Male Sprague-Dawley rats were injected for 10 days with KET followed by 6 days of CBD. The cognitive performance was evaluated in the novel object recognition test followed by PFC dissections for next-generation sequencing (RNA-Seq) analysis and bioinformatics.
We observed that KET-induced learning deficits were rescued by CBD (7.5 mg/kg).
Similarly, CBD reversed transcriptional changes induced by KET. The majority of the genes affected by KET and KET-CBD were allocated to astroglial and microglial cells and associated with immune-like processes mediating synaptogenesis and neuronal plasticity. These genes include C1qc, C1qa, C1qb, C2, and C3 complement cascade elements, Irf8 factor and Gpr84, Gpr34, Cx3cr1, P2ry12, and P2ry6 receptors. The main pathway regulators predicted to be involved included TGFβ1 and IFNγ. In addition, CBD itself upregulated oxytocin mRNA in the PFC.
The present data suggest that KET induces cognitive deficits and transcriptional changes in the PFC and that both effects are sensitive to a reversal by CBD treatment.”
“Accumulating evidence implicates the endocannabinoid system in the pathophysiology of psychosis.
If the endocannabinoid system plays a role in psychosis pathophysiology, it raises the interesting possibility that pharmacological compounds that modulate this system may have therapeutic value.
Cannabidiol (CBD), a phytocannabinoid constituent of Cannabis sativa, has been heralded as one such potential treatment.
Cannabidiol (CBD), a non-intoxicating constituent of the cannabis plant, has emerged as a potential novel class of antipsychotic with a unique mechanism of action.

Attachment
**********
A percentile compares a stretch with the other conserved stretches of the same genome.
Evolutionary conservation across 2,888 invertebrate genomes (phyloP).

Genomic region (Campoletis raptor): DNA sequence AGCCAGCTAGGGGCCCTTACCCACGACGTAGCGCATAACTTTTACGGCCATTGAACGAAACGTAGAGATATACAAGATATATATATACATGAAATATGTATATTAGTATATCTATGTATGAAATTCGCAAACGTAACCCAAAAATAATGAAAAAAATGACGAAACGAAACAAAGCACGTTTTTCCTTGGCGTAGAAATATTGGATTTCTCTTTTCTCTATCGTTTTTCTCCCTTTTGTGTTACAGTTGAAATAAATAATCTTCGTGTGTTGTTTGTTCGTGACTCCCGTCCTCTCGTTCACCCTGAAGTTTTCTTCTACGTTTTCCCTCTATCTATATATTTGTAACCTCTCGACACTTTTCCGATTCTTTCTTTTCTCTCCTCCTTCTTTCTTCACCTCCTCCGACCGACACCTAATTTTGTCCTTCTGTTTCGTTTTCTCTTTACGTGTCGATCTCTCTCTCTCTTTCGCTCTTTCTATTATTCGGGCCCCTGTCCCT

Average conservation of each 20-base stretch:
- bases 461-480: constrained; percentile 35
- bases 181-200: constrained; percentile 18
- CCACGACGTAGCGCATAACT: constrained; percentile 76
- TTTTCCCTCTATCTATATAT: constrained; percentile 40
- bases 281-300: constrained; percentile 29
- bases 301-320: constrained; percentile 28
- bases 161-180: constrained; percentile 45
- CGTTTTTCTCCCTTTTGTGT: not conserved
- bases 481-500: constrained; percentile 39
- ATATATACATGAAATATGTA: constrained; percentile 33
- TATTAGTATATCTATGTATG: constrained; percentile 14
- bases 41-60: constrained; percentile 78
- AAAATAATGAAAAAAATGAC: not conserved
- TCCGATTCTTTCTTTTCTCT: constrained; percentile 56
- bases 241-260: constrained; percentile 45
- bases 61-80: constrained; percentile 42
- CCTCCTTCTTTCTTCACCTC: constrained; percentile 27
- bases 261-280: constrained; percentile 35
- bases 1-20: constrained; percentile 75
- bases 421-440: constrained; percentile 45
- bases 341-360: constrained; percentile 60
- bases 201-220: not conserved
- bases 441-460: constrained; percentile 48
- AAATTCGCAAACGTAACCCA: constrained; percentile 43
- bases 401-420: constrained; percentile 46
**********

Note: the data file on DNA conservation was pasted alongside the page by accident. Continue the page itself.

In this review, we set out the prospects of CBD as a potential novel treatment for psychotic disorders.
In sum, CBD currently represents a promising potential novel treatment for patients with psychosis.”
“Accumulating evidence points towards the antipsychotic potential of cannabidiol. However, the neurocognitive mechanisms underlying the antipsychotic effect of cannabidiol remain unclear.
We investigated this in a double-blind, placebo-controlled, parallel-arm study. We investigated 33 antipsychotic-naïve subjects at clinical high risk for psychosis (CHR) randomised to 600 mg oral cannabidiol or placebo and compared them with 19 healthy controls.
We used the monetary incentive delay task while participants underwent fMRI to study reward processing, known to be abnormal in psychosis. Reward and loss anticipation phases were combined to examine a motivational salience condition and compared with neutral condition.
We observed abnormal activation in the left insula/parietal operculum in CHR participants given placebo compared to healthy controls associated with premature action initiation. Insular activation correlated with both positive psychotic symptoms and salience perception, as indexed by difference in reaction time between salient and neutral stimuli conditions.
CBD attenuated the increased activation in the left insula/parietal operculum and was associated with overall slowing of reaction time, suggesting a possible mechanism for its putative antipsychotic effect by normalising motivational salience and moderating motor response.”